The relationship of LPP symbols to the structure of DVD−R/RW media is now explained. The basic structural unit by which data are represented is a channel bit duration, T. Hierarchically, the next level of structure is the frame, which includes 1,488 channel bit durations, i.e., 1,488.T. One LLP symbol is associated with each pair of frames and 26 frames comprise a DVD−R/RW sector. DVD−R/RW user data is protected by a level of redundancy provided by an error correcting code (ECC) that operates on a structure called an ECC block. Each ECC block includes 16 DVD sectors.

The wobble signal is recovered using a quadrant detector, whose outputs are then combined algebraically to produce a substantially sinusoidal wobble signal. When the head passes over an LPP, an LPP spike, also referred to as an LPP pulse, is superimposed on the substantially sinusoidal wobble signal. LPPs are located at positions selected to produce LPP pulses at peaks of the sinusoidal wobble always having the same polarity (+/−).

The presence and meaning of the sequence of LPP symbol bits is determined by detecting the locations of the spikes on the wobble signal. The predetermined sequences of bits recovered are mapped to a meaning according to the foregoing Table.

The features defining the tracks, including the lands, the grooves and the LPPs may be embossed or otherwise formed on the media together, at the time of manufacture.

The wobble signal is recovered using a four-quadrant photo detector, whose analog signal outputs are then combined algebraically by any suitable analog or digital signal processing to form the radial push-pull signal. While the head is following a track, the radial push-pull signal is the substantially sinusoidal wobble signal, 201. (See FIG. 2A.) When the head passes over an LPP, a spike, 202, is superimposed on the substantially sinusoidal wobble signal. LPPs are located at positions, 203, corresponding to peaks of the sinusoidal wobble always having the same polarity (+/−). Thus, the LPP spikes 202 are data pulses added to the underlying wobble signal 201 at particular locations.

The meaning of the sequence of LPPs is determined by detecting LPP symbols comprised of sequences of the presence or absence of the spikes on the wobble signal at particular locations, and decoding the sequence symbols into more complex meanings.

As indicated above, LPP information is embossed or otherwise prerecorded on DVD−R/RW media, other than when a user records data, for example during manufacture. The prerecorded LPP information carries various information used during subsequent recording of user data on the DVD−R/RW media. In order to successfully record user data in a manner permitting subsequent reliable recovery, the LPP spikes must be reliably detected. The amplitudes of the LPP spikes appearing on the wobble signal depend on many factors. The large number of factors which can vary the amplitudes of the LPP spikes tend to make a precise prediction of the average LPP spike amplitude difficult. Among the many factors, one important factor is significant variation in the amplitude of the quadrant photo detector signal output, especially variation in amplitude between different operating modes, such as between reading, erasing and writing operations. Laser power levels are highest during the write operation and lowest during the read operation. Due to the way DVD−RW media behaves while being erased, additional variations occur in optical pickup output as DVD−RW media traverses from the recorded to the erased state.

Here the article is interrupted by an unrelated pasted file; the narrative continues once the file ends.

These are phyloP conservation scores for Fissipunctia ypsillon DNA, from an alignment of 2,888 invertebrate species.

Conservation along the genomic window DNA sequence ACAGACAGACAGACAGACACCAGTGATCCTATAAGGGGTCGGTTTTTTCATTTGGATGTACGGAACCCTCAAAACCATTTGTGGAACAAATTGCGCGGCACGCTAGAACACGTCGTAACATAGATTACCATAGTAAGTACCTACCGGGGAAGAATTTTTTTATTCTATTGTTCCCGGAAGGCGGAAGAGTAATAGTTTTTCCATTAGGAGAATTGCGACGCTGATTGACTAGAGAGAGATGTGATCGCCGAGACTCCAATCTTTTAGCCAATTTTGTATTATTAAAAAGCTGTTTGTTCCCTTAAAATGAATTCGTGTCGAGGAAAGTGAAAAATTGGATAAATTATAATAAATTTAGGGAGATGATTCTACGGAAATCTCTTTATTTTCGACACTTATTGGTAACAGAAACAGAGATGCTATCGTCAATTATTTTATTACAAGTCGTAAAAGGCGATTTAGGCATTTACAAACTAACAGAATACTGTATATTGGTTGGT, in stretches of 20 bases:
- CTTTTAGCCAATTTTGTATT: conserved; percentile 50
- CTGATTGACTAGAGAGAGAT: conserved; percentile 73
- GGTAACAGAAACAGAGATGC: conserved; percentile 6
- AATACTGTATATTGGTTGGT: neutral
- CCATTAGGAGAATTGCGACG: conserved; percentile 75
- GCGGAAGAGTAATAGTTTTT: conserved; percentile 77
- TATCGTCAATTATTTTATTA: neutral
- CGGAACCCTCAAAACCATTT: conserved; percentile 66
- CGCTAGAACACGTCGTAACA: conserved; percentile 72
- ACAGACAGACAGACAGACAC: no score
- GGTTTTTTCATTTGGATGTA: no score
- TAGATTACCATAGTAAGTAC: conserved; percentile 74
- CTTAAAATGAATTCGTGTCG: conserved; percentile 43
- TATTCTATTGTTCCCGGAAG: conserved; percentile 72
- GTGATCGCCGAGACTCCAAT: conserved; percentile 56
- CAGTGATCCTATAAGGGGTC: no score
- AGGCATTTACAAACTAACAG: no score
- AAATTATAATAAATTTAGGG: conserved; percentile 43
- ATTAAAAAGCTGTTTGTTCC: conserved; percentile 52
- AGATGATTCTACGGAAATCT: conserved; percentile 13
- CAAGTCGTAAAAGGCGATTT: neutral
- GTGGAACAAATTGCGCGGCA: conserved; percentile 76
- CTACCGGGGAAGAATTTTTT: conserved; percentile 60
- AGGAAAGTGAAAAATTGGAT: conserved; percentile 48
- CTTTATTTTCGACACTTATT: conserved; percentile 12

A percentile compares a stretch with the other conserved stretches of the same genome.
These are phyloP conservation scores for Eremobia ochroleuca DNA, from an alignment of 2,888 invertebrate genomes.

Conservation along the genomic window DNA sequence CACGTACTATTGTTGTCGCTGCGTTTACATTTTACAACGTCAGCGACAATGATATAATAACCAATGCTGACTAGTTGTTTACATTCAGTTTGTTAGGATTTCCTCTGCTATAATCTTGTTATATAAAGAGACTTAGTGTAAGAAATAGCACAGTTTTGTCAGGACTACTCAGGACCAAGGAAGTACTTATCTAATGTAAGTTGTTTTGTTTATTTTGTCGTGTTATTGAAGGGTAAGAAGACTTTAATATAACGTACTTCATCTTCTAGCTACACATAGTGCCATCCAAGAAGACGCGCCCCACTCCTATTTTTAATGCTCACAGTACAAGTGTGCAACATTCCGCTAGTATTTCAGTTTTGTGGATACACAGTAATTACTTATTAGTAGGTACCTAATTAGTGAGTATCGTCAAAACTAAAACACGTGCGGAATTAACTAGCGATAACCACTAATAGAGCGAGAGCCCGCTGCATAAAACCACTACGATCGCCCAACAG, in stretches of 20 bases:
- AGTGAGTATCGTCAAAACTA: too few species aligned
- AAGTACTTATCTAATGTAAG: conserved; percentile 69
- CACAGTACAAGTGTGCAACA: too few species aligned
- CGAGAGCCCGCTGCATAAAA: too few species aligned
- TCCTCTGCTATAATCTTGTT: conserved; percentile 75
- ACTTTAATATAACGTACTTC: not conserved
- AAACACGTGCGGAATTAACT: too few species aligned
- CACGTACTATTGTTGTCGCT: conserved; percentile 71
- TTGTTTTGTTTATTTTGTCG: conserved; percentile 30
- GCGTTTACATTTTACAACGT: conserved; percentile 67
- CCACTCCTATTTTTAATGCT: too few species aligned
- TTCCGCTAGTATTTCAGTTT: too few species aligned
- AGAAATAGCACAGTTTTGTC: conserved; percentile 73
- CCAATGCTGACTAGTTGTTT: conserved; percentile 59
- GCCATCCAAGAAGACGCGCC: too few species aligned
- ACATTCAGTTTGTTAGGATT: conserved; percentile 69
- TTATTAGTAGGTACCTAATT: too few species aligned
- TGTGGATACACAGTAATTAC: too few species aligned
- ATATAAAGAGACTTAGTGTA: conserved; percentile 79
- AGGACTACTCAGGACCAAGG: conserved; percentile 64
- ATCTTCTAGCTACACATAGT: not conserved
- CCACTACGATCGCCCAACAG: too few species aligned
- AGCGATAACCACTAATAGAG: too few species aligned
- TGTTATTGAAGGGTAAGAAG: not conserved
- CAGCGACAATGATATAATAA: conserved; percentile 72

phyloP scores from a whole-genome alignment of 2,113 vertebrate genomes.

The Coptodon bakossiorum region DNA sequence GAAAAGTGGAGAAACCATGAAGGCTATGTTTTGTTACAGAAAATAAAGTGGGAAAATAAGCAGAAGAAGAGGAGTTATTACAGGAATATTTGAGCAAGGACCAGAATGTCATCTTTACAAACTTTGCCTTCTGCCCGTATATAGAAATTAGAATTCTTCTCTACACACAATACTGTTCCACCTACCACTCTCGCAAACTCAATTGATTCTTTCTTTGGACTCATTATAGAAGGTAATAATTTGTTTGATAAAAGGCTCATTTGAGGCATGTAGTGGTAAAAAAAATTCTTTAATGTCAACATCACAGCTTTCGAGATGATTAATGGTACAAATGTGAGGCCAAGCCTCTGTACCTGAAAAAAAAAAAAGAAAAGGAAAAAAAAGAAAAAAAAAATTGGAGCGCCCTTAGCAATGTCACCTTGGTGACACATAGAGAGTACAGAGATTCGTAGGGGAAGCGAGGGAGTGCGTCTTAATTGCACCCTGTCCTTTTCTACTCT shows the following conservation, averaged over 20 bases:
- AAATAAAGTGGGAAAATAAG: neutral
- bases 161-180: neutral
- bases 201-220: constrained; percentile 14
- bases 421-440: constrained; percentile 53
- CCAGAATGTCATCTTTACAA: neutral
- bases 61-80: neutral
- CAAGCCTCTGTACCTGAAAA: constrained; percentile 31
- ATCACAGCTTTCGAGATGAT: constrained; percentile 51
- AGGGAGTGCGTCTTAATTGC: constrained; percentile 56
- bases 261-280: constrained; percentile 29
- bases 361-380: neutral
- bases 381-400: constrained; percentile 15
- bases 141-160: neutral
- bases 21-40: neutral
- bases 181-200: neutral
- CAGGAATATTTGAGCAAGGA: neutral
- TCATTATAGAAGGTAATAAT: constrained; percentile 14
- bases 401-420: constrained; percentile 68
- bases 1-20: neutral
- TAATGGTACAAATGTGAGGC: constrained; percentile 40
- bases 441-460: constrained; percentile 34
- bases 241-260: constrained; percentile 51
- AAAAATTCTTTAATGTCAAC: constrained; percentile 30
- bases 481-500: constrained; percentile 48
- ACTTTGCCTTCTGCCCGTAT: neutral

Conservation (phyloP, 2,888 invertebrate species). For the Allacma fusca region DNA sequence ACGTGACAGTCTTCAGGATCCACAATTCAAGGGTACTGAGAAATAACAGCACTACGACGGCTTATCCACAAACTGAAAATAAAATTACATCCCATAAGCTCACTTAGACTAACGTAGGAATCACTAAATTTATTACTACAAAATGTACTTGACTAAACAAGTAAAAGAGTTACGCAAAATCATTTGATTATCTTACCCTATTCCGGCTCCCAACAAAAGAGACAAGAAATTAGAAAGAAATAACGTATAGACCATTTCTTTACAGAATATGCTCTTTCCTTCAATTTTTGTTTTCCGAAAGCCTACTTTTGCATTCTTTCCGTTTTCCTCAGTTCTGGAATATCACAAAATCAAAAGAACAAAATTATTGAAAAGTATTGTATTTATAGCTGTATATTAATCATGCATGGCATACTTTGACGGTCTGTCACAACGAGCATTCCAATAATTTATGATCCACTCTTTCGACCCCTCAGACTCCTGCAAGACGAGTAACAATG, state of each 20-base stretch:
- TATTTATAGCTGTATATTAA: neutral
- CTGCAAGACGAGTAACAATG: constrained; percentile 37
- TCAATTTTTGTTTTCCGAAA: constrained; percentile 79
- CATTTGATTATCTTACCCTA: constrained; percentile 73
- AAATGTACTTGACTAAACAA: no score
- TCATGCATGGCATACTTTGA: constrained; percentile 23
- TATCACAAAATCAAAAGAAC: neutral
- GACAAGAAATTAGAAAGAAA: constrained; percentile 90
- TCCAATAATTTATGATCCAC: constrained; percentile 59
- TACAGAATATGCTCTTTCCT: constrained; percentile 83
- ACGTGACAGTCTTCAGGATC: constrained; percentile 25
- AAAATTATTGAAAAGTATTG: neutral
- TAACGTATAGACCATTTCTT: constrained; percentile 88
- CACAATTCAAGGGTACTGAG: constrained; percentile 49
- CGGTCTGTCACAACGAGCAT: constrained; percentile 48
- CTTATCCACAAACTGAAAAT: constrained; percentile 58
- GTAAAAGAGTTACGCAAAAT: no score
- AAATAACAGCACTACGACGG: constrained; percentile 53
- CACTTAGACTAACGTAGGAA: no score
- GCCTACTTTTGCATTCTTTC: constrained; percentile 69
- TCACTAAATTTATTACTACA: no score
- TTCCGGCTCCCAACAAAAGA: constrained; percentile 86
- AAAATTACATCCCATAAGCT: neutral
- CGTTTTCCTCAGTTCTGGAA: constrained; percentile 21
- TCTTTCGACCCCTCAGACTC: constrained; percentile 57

A conventional wobble Phase-Locked Loop (PLL) is shown in FIG. 3. The wobble PLL, 300, includes a phase detector, 301, a loop filter, 302, a voltage controlled oscillator (VCO), 303, and a wobble clock divider, 304. The output of the VCO, 303 is the write clock, 305, used to time the writing of user data. Because the write clock frequency is a multiple of the wobble signal frequency, the write clock, 305, is divided by the wobble clock divider, 304, to form the wobble clock, 306, before being compared in the phase detector, 301, to the reference wobble signal, 307, recovered from the disk. The value by which the wobble clock divider, 304, divides the write clock, 305, depends on the media type in use. For example, the wobble clock divider, 304, divides by 32 for DVD+R/RW media, while it divides by 186 for DVD−R/RW media. The phase detector, 301, produces a phase error signal, 308, which is filtered by the loop filter, 302. The filtered error signal, 309, which is produced by the loop filter, 302, controls the frequency of the write clock generated by the VCO, 303. The phase detector, 301, and the loop filter, 302, may be implemented in software, firmware or special purpose hardware, for example. In the case of the conventional wobble PLL shown, the phase detector, 301, and the loop filter, 302, are implemented as sequential logic clocked by the write clock, 305.